Hello from the newbie folks, this is my first virtual tour blog as a tour provider with RTV.
I started my Port Moody virtual tour company this fall and I’m honored to do real estate photography, Virtual Tours in Vancouver, BC. This was quite a journey from the beginning, when the idea of combining my passion to photography and background in IT started transforming to a new business. Luckily for me, in RTV – provider of a killer all encompassing virtual tour company start up package, hosting and virtual tour software I found people who think the same way as I am and have already developed the product that works. And most importantly, they offered what I was missing – tools and techniques how to sell it. Their recorded RTV webinars are priceless and I did not see anything like this on other virtual tour provider websites. In return I would like to share some of my own mistakes and “tips and tricks” that I learned in the past as a photographer and in recent past as RTV provider. I hope my blog could be useful to people who just started in this field or looking into this opportunity and have a lot of questions.
So below some bits and pieces of what I’ve learned so far:
Virtual Tour Hardware -there is a HUGE difference in results of your work depending on type of lens that you use. Particularly when you are shooting for realtors, they need to show properties wide and open- something that you can’t do with regular lenses and they will hire you in many cases only because you can make even small and dark apartment look presentable on pictures. If you don’t have the camera yet and need to choose one, choose the combination that is already tested by RTV engineers and they have a lens file for your camera/ lens. This will significantly speed up the set up process in RTV.
Workflow – Always use laptop to check your pics after the shooting. I had an accident when I turned the autofocus off for one shot and forgot to switch it on afterwards, as a result all the following pics were out of focus. It took me hours to fix this tour in photoshop. When you shoot with wide lens, always check a viewfinder and find a position where your walls are straight, and parallel. Don’t use auto ISO settings, the camera may increase ISO to compensate for low light and you will get a noisy image. The most common choice – 200-400 for indoor and 100 outdoor.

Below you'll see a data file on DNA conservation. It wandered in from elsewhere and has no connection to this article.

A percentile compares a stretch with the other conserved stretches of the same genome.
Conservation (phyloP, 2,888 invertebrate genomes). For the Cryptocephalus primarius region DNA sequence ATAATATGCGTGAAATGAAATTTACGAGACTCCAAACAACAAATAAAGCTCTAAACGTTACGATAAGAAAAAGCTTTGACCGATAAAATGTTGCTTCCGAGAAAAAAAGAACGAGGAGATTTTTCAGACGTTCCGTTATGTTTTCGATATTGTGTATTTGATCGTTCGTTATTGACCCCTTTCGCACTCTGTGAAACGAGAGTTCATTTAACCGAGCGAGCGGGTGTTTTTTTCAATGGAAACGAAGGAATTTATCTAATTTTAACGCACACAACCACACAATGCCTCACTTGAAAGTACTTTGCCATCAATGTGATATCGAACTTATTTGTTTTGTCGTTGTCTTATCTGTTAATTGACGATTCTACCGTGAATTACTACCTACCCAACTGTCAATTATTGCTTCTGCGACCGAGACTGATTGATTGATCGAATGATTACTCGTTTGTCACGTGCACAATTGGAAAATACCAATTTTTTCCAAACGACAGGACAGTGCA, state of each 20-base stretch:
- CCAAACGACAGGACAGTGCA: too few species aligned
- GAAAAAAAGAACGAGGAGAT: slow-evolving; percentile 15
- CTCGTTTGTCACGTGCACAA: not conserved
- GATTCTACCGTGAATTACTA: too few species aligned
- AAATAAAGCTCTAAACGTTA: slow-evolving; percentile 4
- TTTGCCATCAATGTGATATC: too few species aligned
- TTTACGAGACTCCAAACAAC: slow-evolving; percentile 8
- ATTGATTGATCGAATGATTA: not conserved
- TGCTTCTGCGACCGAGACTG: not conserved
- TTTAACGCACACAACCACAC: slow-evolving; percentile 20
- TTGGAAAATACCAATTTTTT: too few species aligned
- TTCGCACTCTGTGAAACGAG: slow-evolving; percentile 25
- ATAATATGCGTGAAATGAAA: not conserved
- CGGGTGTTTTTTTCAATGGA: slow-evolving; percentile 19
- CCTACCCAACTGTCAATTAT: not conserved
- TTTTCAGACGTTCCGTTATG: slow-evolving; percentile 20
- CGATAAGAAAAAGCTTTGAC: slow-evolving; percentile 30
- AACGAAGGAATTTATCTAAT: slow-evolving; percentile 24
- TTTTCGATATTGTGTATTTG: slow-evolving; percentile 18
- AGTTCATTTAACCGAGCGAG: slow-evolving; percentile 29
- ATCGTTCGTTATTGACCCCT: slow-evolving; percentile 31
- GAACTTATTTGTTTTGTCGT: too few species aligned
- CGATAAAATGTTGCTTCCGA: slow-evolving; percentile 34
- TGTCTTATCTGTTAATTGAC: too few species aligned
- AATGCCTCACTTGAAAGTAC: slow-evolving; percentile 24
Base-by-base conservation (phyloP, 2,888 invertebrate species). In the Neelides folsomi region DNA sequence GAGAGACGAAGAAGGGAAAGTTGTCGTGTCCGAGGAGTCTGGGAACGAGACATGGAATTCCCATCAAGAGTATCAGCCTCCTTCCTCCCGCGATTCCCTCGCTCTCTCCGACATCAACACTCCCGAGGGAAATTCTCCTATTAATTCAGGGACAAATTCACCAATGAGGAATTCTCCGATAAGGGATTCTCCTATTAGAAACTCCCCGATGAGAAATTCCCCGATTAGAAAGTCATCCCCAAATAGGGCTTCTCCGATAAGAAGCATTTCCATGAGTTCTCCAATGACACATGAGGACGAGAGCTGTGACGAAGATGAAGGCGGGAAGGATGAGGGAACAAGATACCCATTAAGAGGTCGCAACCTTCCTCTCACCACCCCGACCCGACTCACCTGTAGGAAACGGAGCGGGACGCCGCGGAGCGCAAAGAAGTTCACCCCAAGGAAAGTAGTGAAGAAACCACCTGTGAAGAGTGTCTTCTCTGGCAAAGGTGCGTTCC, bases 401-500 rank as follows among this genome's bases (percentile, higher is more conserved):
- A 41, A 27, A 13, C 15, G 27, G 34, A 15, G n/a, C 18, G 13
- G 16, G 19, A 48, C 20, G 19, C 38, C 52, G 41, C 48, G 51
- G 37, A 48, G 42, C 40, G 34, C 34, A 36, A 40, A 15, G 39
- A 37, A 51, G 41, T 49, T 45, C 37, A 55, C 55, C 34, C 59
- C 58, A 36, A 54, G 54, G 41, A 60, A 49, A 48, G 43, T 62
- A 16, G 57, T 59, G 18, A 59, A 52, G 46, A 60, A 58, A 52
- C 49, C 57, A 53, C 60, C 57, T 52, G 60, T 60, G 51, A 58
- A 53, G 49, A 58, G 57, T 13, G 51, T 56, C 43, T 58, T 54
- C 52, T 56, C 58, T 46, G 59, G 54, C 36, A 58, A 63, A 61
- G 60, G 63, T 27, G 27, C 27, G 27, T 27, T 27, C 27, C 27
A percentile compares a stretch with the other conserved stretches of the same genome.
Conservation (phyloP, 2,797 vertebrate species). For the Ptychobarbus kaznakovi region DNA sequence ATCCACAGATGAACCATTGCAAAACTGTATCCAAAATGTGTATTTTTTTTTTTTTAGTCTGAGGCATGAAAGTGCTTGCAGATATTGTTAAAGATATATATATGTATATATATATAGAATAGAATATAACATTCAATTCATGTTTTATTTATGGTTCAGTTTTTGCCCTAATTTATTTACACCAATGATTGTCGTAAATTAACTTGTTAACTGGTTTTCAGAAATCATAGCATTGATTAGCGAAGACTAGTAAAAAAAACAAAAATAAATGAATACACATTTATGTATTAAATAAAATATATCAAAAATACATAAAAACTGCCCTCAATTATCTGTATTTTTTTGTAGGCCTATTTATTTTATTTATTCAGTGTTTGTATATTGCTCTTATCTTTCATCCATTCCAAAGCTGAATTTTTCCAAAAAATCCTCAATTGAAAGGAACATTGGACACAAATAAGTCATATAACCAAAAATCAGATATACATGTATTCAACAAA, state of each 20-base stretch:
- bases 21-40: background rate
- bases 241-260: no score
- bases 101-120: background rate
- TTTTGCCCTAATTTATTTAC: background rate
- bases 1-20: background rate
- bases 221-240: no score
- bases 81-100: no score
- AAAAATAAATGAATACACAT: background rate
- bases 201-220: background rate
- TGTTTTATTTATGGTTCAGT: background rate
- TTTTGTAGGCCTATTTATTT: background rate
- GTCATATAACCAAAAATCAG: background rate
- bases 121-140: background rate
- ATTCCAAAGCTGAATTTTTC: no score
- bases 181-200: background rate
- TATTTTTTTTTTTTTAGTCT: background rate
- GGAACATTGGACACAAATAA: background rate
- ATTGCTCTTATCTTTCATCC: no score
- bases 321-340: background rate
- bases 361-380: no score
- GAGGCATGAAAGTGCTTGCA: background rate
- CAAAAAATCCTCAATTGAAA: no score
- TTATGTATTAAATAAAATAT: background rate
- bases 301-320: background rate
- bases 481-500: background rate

Tough lightning- Shooting with aperture priority and flash disabled will give you an excellent results in room with even light, but will not work if you have bright background. For example, windows open on a sunny day. To resolve overexposed windows situation, try to use external flash or HDR photography. When you shoot HDR, make sure you set your EV points so you capture all spectrum of light, for example your darkest photo should not cut any of your shadows and brightest photo should preserve all highlights, use histogram on your camera to check it. There is a lot of excellent books available that can help you in the beginning, my favorites are “How to take photos that move houses” by Ed Wolkis and “Practical HDR” by David Nightingale.
And the most important what I’ve learned, -add a little art to your work, don’t make your pics dry and dull like a court evidence. Have fun!
Here is a recent virtual tour that I shot: http://rtvpix.com/RE-5061-EWTJGD-01
West Technolink– Vancouver Virtual Tours
Order a virtual tour: (877) 577-8687